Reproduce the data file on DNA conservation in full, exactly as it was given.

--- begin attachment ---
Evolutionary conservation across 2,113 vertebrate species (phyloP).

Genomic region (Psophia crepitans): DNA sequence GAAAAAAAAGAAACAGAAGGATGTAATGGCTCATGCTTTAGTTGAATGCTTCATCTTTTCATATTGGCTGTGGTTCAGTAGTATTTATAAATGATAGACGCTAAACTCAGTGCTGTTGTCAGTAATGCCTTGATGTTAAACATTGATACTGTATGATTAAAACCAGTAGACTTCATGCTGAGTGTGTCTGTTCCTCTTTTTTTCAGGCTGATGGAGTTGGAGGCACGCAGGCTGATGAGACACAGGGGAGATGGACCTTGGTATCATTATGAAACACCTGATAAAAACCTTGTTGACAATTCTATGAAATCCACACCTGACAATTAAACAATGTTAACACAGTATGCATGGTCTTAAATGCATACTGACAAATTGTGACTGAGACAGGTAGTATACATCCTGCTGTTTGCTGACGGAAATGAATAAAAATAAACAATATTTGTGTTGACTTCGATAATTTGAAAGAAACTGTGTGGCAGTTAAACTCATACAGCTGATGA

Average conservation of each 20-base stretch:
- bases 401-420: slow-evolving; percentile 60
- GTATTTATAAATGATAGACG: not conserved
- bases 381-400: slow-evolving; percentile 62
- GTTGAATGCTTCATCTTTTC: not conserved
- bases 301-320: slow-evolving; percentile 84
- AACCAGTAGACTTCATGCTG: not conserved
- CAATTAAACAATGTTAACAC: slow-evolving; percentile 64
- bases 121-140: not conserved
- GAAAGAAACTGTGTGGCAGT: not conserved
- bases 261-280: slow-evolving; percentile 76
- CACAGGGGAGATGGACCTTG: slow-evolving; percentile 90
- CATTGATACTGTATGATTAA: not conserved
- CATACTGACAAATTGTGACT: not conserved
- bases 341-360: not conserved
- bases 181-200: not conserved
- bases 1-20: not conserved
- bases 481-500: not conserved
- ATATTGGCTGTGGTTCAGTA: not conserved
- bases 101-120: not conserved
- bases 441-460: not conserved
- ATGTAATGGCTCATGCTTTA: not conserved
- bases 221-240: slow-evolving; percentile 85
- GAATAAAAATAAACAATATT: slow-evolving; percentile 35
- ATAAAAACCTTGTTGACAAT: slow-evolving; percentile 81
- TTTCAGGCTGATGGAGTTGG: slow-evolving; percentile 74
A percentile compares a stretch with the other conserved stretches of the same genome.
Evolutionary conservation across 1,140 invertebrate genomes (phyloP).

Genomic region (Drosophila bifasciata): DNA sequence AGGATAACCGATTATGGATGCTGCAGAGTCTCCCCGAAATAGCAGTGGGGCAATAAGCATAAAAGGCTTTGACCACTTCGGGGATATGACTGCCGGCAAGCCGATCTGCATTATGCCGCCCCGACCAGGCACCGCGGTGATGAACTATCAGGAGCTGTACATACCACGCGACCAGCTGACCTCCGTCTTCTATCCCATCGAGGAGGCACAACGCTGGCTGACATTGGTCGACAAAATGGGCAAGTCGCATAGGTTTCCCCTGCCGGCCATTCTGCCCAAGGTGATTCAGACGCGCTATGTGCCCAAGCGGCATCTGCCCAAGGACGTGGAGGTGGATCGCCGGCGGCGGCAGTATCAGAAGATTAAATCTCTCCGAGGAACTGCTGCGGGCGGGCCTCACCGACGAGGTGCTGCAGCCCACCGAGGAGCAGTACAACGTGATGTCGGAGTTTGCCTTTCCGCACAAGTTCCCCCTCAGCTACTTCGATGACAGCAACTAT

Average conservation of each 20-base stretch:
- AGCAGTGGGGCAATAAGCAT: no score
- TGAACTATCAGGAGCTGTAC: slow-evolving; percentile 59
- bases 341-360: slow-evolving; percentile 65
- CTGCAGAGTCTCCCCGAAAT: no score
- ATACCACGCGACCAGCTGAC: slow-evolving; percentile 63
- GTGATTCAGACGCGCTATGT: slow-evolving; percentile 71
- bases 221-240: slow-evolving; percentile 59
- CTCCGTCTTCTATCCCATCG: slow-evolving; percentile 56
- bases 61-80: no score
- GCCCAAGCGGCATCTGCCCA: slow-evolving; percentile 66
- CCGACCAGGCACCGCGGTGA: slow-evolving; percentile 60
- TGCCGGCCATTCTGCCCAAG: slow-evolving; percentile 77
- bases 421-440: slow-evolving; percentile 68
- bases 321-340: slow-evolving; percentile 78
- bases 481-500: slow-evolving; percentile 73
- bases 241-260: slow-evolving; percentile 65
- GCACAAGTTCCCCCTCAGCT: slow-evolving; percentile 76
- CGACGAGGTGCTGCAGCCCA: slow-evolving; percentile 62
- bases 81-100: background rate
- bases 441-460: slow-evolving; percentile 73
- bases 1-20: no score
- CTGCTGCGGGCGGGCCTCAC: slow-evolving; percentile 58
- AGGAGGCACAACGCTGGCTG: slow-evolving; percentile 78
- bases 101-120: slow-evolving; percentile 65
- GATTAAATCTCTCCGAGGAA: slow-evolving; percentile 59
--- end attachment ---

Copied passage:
Evolutionary conservation across 2,113 vertebrate species (phyloP).

Genomic region (Psophia crepitans): DNA sequence GAAAAAAAAGAAACAGAAGGATGTAATGGCTCATGCTTTAGTTGAATGCTTCATCTTTTCATATTGGCTGTGGTTCAGTAGTATTTATAAATGATAGACGCTAAACTCAGTGCTGTTGTCAGTAATGCCTTGATGTTAAACATTGATACTGTATGATTAAAACCAGTAGACTTCATGCTGAGTGTGTCTGTTCCTCTTTTTTTCAGGCTGATGGAGTTGGAGGCACGCAGGCTGATGAGACACAGGGGAGATGGACCTTGGTATCATTATGAAACACCTGATAAAAACCTTGTTGACAATTCTATGAAATCCACACCTGACAATTAAACAATGTTAACACAGTATGCATGGTCTTAAATGCATACTGACAAATTGTGACTGAGACAGGTAGTATACATCCTGCTGTTTGCTGACGGAAATGAATAAAAATAAACAATATTTGTGTTGACTTCGATAATTTGAAAGAAACTGTGTGGCAGTTAAACTCATACAGCTGATGA

Average conservation of each 20-base stretch:
- bases 401-420: slow-evolving; percentile 60
- GTATTTATAAATGATAGACG: not conserved
- bases 381-400: slow-evolving; percentile 62
- GTTGAATGCTTCATCTTTTC: not conserved
- bases 301-320: slow-evolving; percentile 84
- AACCAGTAGACTTCATGCTG: not conserved
- CAATTAAACAATGTTAACAC: slow-evolving; percentile 64
- bases 121-140: not conserved
- GAAAGAAACTGTGTGGCAGT: not conserved
- bases 261-280: slow-evolving; percentile 76
- CACAGGGGAGATGGACCTTG: slow-evolving; percentile 90
- CATTGATACTGTATGATTAA: not conserved
- CATACTGACAAATTGTGACT: not conserved
- bases 341-360: not conserved
- bases 181-200: not conserved
- bases 1-20: not conserved
- bases 481-500: not conserved
- ATATTGGCTGTGGTTCAGTA: not conserved
- bases 101-120: not conserved
- bases 441-460: not conserved
- ATGTAATGGCTCATGCTTTA: not conserved
- bases 221-240: slow-evolving; percentile 85
- GAATAAAAATAAACAATATT: slow-evolving; percentile 35
- ATAAAAACCTTGTTGACAAT: slow-evolving; percentile 81
- TTTCAGGCTGATGGAGTTGG: slow-evolving; percentile 74
A percentile compares a stretch with the other conserved stretches of the same genome.
Evolutionary conservation across 1,140 invertebrate genomes (phyloP).

Genomic region (Drosophila bifasciata): DNA sequence AGGATAACCGATTATGGATGCTGCAGAGTCTCCCCGAAATAGCAGTGGGGCAATAAGCATAAAAGGCTTTGACCACTTCGGGGATATGACTGCCGGCAAGCCGATCTGCATTATGCCGCCCCGACCAGGCACCGCGGTGATGAACTATCAGGAGCTGTACATACCACGCGACCAGCTGACCTCCGTCTTCTATCCCATCGAGGAGGCACAACGCTGGCTGACATTGGTCGACAAAATGGGCAAGTCGCATAGGTTTCCCCTGCCGGCCATTCTGCCCAAGGTGATTCAGACGCGCTATGTGCCCAAGCGGCATCTGCCCAAGGACGTGGAGGTGGATCGCCGGCGGCGGCAGTATCAGAAGATTAAATCTCTCCGAGGAACTGCTGCGGGCGGGCCTCACCGACGAGGTGCTGCAGCCCACCGAGGAGCAGTACAACGTGATGTCGGAGTTTGCCTTTCCGCACAAGTTCCCCCTCAGCTACTTCGATGACAGCAACTAT

Average conservation of each 20-base stretch:
- AGCAGTGGGGCAATAAGCAT: no score
- TGAACTATCAGGAGCTGTAC: slow-evolving; percentile 59
- bases 341-360: slow-evolving; percentile 65
- CTGCAGAGTCTCCCCGAAAT: no score
- ATACCACGCGACCAGCTGAC: slow-evolving; percentile 63
- GTGATTCAGACGCGCTATGT: slow-evolving; percentile 71
- bases 221-240: slow-evolving; percentile 59
- CTCCGTCTTCTATCCCATCG: slow-evolving; percentile 56
- bases 61-80: no score
- GCCCAAGCGGCATCTGCCCA: slow-evolving; percentile 66
- CCGACCAGGCACCGCGGTGA: slow-evolving; percentile 60
- TGCCGGCCATTCTGCCCAAG: slow-evolving; percentile 77
- bases 421-440: slow-evolving; percentile 68
- bases 321-340: slow-evolving; percentile 78
- bases 481-500: slow-evolving; percentile 73
- bases 241-260: slow-evolving; percentile 65
- GCACAAGTTCCCCCTCAGCT: slow-evolving; percentile 76
- CGACGAGGTGCTGCAGCCCA: slow-evolving; percentile 62
- bases 81-100: background rate
- bases 441-460: slow-evolving; percentile 73
- bases 1-20: no score
- CTGCTGCGGGCGGGCCTCAC: slow-evolving; percentile 58
- AGGAGGCACAACGCTGGCTG: slow-evolving; percentile 78
- bases 101-120: slow-evolving; percentile 65
- GATTAAATCTCTCCGAGGAA: slow-evolving; percentile 59